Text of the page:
By Colleen Clark
Ah, that familiar feeling of clicking on an old folder hidden within the depths of your computer and immediately breaking out into an embarrassed, nervous sweat. You quickly check your surroundings to make sure no one is around as you quietly click through the images, each one making you wince and blush more than the rest. You’ve found it… your old art.
As cringe-inducing as it is, it’s probably a good idea to go find that secret folder and suffer through looking at it every once in a while. It’s good for your confidence! If art from a few years ago looks bad to you today, it’s a very good sign that you are improving. I promise.
So, to encourage myself to examine my personal growth, to encourage anyone who’s reading to do the same, and to fully embarrass myself to the general public, I’m going to show you the best of the worst old art I can find. Here we go.
First, there was the anime phase. I know for sure that a whole lot of people who grew up when I did got into art because of the big anime craze in my childhood. I think I started seeing myself as an artist when I started drawing Sailor Moon and Pokemon around age six or so. I really hate my old anime art mostly because I realize now that I wasn’t trying to find my own style, but I was instead trying to copy someone else’s. But hey, you have to start somewhere, right? I credit it for making me start drawing in the first place.
Then, I got really obsessed with birds and swirls and vague, happy imagery. The kind of stuff you’d find on stationary and in the “Uplifting” section on stock image websites. These kinds of little bird drawings were so pervasive in art and design that the sketch comedy show Portlandia did a skit on it! There is nothing wrong with drawing or liking little birds or liking this aesthetic, by the way. It was just wrong for me because I was poorly copying a style that did not belong to me instead of trying to figure out what made me unique. I think this is a very common mistake that artists make throughout their lives as they try to figure out their style.
Then, in my later high school years, I tried to be a little edgier and funnier in my art after I realized the cutesy stuff was all the same. I was finally starting to put it together—what I really liked was generally happy art, art that made people feel good or laugh. This is what made me start looking into a career in Illustration. I did a series on “pet peeves,” where my goal was to create some funny illustrations of everyday annoyances. Even though I still like my original idea and would consider completing the series again, I would change the composition, drawing, colors, and pretty much everything about each piece. The cool thing about that knee-jerk reaction to my bad choices in these areas is that it shows what my three years of intensive training have taught me.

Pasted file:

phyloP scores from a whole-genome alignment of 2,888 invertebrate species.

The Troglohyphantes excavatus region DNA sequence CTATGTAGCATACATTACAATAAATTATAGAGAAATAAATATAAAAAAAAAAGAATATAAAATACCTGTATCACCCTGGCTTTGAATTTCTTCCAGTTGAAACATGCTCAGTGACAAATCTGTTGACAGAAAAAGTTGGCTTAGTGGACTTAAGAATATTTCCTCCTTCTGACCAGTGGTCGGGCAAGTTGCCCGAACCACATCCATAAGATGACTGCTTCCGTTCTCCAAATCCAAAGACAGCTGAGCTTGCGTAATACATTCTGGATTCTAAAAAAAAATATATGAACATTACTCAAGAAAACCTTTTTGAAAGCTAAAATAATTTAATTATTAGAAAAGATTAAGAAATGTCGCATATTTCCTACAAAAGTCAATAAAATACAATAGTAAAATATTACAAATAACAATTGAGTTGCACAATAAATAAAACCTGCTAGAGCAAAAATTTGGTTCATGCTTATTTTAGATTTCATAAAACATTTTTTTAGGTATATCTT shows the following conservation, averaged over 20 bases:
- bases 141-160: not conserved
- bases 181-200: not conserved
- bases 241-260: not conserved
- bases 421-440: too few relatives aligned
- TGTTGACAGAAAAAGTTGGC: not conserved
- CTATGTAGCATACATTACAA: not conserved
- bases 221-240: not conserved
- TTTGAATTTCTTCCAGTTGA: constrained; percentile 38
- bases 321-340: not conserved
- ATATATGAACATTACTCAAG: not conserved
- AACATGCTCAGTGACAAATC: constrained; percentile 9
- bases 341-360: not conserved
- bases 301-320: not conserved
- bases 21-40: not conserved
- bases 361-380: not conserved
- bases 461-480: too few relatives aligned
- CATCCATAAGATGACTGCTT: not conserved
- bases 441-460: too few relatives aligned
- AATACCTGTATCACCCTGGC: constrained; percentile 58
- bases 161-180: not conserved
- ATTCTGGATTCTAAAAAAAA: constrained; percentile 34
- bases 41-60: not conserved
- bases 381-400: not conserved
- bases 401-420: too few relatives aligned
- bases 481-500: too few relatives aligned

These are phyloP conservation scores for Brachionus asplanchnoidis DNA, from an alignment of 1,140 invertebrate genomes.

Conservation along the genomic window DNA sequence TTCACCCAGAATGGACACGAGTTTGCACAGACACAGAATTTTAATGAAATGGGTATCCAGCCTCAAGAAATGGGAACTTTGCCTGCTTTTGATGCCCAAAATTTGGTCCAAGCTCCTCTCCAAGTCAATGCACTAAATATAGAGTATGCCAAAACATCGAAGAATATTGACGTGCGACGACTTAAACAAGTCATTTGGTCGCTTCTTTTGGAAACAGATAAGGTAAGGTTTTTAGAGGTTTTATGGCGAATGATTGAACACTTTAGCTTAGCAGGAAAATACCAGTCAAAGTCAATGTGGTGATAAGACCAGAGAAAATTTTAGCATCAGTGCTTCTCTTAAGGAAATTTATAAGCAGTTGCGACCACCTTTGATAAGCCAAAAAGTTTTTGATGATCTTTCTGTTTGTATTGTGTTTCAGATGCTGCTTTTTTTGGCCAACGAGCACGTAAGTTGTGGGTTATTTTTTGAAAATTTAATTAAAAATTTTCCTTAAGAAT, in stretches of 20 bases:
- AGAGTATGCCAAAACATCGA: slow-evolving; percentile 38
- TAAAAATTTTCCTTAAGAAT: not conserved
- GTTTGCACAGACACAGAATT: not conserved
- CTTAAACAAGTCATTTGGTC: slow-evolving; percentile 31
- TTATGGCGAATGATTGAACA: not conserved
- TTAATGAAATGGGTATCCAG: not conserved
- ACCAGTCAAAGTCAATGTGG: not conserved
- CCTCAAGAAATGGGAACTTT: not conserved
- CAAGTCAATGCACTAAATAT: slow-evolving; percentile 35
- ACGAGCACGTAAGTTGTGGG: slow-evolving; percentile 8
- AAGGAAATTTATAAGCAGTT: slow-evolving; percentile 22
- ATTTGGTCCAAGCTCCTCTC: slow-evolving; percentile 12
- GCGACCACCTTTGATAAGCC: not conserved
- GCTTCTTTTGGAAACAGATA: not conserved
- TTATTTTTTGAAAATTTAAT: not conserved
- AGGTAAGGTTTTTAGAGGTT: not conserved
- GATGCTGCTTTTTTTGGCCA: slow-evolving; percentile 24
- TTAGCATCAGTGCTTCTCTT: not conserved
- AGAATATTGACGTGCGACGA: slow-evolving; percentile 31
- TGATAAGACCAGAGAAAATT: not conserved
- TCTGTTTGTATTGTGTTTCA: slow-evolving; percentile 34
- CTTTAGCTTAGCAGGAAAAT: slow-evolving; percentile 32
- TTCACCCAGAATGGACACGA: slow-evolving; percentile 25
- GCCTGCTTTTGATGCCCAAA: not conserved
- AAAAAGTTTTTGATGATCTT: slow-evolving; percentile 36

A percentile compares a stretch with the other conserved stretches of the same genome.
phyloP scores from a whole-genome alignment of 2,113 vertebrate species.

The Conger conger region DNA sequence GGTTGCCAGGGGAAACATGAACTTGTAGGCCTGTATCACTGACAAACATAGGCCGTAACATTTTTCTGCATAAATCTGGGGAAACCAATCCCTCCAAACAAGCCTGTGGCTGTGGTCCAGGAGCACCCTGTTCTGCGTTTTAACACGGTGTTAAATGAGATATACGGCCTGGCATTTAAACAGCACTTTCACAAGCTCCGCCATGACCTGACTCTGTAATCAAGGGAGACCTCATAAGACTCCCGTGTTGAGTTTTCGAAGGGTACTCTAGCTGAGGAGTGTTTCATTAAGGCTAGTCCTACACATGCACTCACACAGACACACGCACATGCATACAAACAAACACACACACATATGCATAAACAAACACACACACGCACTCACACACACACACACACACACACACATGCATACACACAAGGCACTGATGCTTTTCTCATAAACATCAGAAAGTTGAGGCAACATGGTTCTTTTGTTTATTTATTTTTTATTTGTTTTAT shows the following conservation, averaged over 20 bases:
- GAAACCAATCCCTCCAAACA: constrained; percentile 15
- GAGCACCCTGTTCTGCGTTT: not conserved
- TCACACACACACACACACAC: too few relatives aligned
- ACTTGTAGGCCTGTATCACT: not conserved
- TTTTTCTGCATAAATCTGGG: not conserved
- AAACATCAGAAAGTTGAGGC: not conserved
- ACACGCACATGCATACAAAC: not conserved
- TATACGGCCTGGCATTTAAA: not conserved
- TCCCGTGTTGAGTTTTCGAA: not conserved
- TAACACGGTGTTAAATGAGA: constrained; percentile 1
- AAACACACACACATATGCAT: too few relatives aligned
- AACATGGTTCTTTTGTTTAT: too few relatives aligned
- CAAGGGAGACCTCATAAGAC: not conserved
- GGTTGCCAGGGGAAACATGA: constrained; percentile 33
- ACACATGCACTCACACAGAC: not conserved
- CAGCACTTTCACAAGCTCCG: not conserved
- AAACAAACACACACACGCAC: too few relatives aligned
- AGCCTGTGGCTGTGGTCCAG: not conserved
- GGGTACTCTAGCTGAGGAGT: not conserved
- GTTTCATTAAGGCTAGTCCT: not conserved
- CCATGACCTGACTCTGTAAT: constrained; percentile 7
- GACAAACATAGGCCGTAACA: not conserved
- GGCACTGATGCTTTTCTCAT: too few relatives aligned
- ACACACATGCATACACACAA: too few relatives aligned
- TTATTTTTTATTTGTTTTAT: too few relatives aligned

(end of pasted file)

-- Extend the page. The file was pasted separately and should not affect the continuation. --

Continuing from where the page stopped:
Weirdly, some of the things I made in high school that I loved most were comics I doodled on notebook paper. You can see comic-inspired imagery seeping into all of the art I made, too. I always knew I wanted to make comics more than anything, and that continues to this day. Hopefully these are actually readable at full-size…
So, there. I did it. I showed you all of my old art. If you stuck through that painful exercise in self-deprecation, thank you. It was actually really fulfilling for me to write about my past art ventures, and it helped me figure out my timeline of personal growth. If you want to see how much or little I have improved, check out my art on my blog. I hope I have inspired all of you artists out there to do some digging and figure out how much you have learned!
Colleen Clark, CCAD senior illustration major, enjoys looking at photos of dogs online, following NBC comedy series (specifically anything involving Tina Fey), and sharing her art and thoughts through her online blog.
The CCAD Admissions blog brings prospective students and their families into ongoing conversation with CCAD students, admissions counselors, and financial aid staff—including occasional visits from other members of the CCAD family.